Skip to main content

Exotic Cats And Wild Cats


Chausie - a wildcat hybrid - photo copyright Helmi Flick

In America more people than anywhere else in the world keep Exotic Cats And Wild Cats. I am not being critical of Americans or America. It is a great country. It is the ultimate capitalist society and highly successful but always vulnerable to the excesses of capitalism. Unbridled capitalism brings problems as it is a model than panders to human weakness. Capitalism needs to be kept in check.

An area that is of concern to the authorities is the keeping of exotic animals generally and of concern to me are the tamed wild cats and wildcat hybrids. It would seem that the authorities desire to better control the keeping of big cats (spurred on by HSUS) may be having an effect in some States on the keeping of, for example, Bengal cats. As we know Bengal cats are true domestic cats despite having some wild blood in them (it is thought about 12% for 4th generation cats).

Some people prefer to keep earlier generations of Bengal cat. Then there are the other wildcat hybrids, Savannahs, Chausie, Safari. Then the tamed wild cat the Serval (a different kettle of fish). The point I am making is that their seems to be a gradual backlash to the gradual expansion of the keeping of exotic small cats and hybrid wildcats. They have been caught in the net of controls on the big wild cats.

It is only in America where there is such an interest in the keeping of wild animals. You just don't see individuals in other parts of the world with their own mini-zoo. There are some but few.

As far as I am aware some local authorities in the US are beginning to clamp down on the keeping of Bengal cats (the best known and most frequently kept wildcat hybrid). This is of huge concern to the Bengal cat, cat fancy. The other problem facing the Bengal cat community is the unfortunate presence of the inherited heart disease in breeding cats. It's a kind of double whammy for breeders of the Bengal cat. If I were considering keeping a Bengal cat in the USA I'd check on the legalities first - your breeder or rescue center should know but the law is changing it so this is grey area.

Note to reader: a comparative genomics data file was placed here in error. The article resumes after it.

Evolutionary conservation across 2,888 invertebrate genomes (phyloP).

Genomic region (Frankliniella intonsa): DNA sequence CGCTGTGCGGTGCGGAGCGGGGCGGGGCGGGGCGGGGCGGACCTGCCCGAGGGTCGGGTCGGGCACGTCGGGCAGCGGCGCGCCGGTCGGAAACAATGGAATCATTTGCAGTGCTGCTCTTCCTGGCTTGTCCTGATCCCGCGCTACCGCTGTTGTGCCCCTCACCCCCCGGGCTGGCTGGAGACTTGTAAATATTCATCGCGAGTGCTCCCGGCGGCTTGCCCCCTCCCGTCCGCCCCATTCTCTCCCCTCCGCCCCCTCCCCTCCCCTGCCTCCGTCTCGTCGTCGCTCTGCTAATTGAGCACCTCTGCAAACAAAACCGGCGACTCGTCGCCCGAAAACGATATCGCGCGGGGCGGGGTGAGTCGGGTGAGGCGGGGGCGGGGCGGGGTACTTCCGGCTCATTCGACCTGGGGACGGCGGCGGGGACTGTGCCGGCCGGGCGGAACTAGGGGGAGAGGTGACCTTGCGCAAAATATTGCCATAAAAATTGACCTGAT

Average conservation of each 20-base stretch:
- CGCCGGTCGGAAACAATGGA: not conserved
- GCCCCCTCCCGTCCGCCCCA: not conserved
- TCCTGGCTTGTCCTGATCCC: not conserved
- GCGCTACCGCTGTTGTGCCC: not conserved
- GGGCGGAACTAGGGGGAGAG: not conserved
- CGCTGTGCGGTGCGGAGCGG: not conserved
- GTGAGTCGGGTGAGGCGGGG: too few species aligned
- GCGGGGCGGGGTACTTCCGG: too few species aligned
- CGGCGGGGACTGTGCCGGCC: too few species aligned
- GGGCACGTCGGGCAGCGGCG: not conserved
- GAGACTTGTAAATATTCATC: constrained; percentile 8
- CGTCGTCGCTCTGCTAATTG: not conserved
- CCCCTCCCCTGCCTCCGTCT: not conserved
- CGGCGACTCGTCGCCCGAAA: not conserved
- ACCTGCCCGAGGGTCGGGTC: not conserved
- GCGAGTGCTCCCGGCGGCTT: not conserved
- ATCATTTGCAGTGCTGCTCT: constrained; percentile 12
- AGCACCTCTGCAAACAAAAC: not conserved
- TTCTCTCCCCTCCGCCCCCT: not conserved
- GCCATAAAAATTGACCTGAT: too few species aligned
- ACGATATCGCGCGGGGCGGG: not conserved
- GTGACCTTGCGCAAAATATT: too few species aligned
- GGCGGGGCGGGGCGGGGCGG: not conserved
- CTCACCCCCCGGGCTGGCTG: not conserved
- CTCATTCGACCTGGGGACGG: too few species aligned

In the UK the Bengal cat is still a wild cat and has to be registered but few if any keepers of this cat do this.

Comments

Popular posts from this blog

Cat Ear Mites

Brown gunge. Yes, I know this is a ferret! It does show the build up of dark brown to black ear wax caused by the presence of the cat ear mites in the outer ear canal. This parasite is not restricted to the domestic cat, which makes this photo valid and a useful illustration (I was unable to find a suitable photo of a cat with the condition). Photo Stacy Lynn Baum under a creative commons license. Ear mites (minute crab like creatures) are one of the causes of inflammation of the outer ear canal (scientific term for this inflammation is Otitis externa ). The outer ear canal is the tube that runs from outside to the ear drum (the pathway for the reception of sound), which can be seen when looking at the ear. Otitis externa affects humans and often swimmers as it is called "swimmer's ear" in humans. This YouTube video show ear mites under a microscope. They are not actually in the ear in this video. There are many possible causes of Otitis externa in c

Feline Mange

I'll write about three types of feline mange (a) feline scabies or head mange (b) demodectic mange and (c) sarcoptic mange. The source material is from Cat Owner's Home Veterinary Handbook - the best on the market . Generalised feline mange? Puerto Rico - Photo by Gotham City Lost And Found Feline Scabies - head mange Head mange or feline scabies, is a fairly rare condition in cats, which is caused by the Notoedres mite (head mite) that only reproduces on cats. The female mites burrow a few millimeters (that is a lot) into the skin around the head, and neck to lay eggs, which hatch and lay their own eggs. Their presence and activities causes intense itching that in turn causes the cat to scratch. The scratching will obviously be noticed and it will cause the skin to become red, scratched and worse infected. Symptoms: hair loss and scabs, thick wrinkled skin and grey/yellow crusts form plus the symptoms of scratching. Feline mange (head mange) is contagious and tr

Cat Anatomy

Cat Anatomy - Photo by Curious Expeditions . The picture above was taken at Wax Anatomical Models at La Specola in Florence, Italy. The photograph is published under a creative commons license kindly granted by the photographer. I am sorry if it is a bit gruesome. It is pretty well all I could find as an illustration that was licensed for publication. Cat Anatomy is a very wide ranging subject. The anatomy of a cat is very similar to human anatomy. If you were writing a biology book for students of biology you would go through every part of the a cat's anatomy in some detail. It would be similar to writing a book about the human anatomy. It would be a thick book and pretty boring for your average internet surfer. So, how do you limit such a big subject and make this post meaningful? The answer I think lies in doing two things: Having a quick general look at cat anatomy - an overview and; Focusing on the areas of cat anatomy that are particular to the cat and of parti